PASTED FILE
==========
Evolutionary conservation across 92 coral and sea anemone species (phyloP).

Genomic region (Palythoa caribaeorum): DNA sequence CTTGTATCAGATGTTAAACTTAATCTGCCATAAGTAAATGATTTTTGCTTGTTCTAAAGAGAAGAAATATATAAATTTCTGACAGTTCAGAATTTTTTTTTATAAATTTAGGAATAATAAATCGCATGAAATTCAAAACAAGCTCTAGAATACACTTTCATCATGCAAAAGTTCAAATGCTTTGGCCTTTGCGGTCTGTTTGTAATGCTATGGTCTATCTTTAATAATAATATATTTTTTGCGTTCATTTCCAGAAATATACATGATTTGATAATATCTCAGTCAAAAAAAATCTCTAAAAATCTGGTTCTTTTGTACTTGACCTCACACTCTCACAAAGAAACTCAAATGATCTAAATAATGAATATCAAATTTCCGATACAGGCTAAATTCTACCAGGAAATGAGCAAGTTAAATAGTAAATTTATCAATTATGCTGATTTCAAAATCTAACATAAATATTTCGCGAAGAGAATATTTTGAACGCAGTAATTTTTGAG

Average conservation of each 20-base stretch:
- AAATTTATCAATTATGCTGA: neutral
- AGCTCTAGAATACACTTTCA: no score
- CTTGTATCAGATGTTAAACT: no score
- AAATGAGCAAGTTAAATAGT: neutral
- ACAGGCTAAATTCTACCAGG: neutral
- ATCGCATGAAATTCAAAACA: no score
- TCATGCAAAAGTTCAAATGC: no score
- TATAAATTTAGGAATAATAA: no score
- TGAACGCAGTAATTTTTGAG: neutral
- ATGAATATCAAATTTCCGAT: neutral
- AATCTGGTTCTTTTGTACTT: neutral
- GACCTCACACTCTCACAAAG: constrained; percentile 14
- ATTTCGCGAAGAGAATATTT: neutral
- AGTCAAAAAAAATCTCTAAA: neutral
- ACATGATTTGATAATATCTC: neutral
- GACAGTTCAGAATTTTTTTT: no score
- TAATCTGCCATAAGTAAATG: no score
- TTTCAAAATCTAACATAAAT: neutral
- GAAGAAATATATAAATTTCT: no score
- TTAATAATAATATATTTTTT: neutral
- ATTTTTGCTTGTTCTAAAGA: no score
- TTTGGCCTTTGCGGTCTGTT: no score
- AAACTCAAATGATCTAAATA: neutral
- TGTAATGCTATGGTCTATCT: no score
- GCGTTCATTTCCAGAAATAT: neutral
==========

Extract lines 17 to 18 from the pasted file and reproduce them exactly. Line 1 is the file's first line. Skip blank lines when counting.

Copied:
- AGTCAAAAAAAATCTCTAAA: neutral
- ACATGATTTGATAATATCTC: neutral